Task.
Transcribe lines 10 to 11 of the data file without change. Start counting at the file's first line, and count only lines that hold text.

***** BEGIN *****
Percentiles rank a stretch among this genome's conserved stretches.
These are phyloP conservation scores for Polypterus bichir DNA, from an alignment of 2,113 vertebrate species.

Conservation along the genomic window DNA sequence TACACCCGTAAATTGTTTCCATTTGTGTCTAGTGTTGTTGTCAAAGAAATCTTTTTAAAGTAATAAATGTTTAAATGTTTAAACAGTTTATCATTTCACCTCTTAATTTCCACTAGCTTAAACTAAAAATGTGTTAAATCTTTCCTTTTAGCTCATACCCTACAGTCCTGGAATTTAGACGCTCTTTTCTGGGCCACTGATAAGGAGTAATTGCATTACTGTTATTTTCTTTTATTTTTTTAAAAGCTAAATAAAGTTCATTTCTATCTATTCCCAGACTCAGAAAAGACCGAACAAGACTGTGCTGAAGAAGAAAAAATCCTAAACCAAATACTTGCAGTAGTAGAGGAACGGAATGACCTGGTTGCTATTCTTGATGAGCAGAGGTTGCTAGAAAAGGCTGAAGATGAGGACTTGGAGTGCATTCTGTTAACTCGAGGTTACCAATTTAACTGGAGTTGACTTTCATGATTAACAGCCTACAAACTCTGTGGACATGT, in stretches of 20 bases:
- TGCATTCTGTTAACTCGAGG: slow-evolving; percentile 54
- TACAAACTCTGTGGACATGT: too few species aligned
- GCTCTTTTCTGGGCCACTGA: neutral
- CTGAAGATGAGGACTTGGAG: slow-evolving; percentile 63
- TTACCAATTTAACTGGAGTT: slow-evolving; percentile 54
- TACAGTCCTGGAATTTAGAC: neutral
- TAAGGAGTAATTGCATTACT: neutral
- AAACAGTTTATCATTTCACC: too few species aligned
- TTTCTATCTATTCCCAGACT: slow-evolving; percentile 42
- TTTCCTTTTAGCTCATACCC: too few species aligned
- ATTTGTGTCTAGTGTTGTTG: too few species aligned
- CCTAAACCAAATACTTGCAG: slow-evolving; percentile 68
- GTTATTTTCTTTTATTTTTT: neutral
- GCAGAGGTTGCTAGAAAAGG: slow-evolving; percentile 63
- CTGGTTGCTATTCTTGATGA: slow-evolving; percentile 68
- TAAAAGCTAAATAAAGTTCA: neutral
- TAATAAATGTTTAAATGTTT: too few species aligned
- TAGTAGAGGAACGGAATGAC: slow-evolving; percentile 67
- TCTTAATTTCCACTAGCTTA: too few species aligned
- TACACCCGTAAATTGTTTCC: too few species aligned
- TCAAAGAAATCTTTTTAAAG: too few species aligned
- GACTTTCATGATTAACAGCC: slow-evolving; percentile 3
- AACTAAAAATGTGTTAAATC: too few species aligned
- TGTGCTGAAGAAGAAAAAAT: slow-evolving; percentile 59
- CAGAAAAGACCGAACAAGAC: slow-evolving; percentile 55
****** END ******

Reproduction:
- TAAGGAGTAATTGCATTACT: neutral
- AAACAGTTTATCATTTCACC: too few species aligned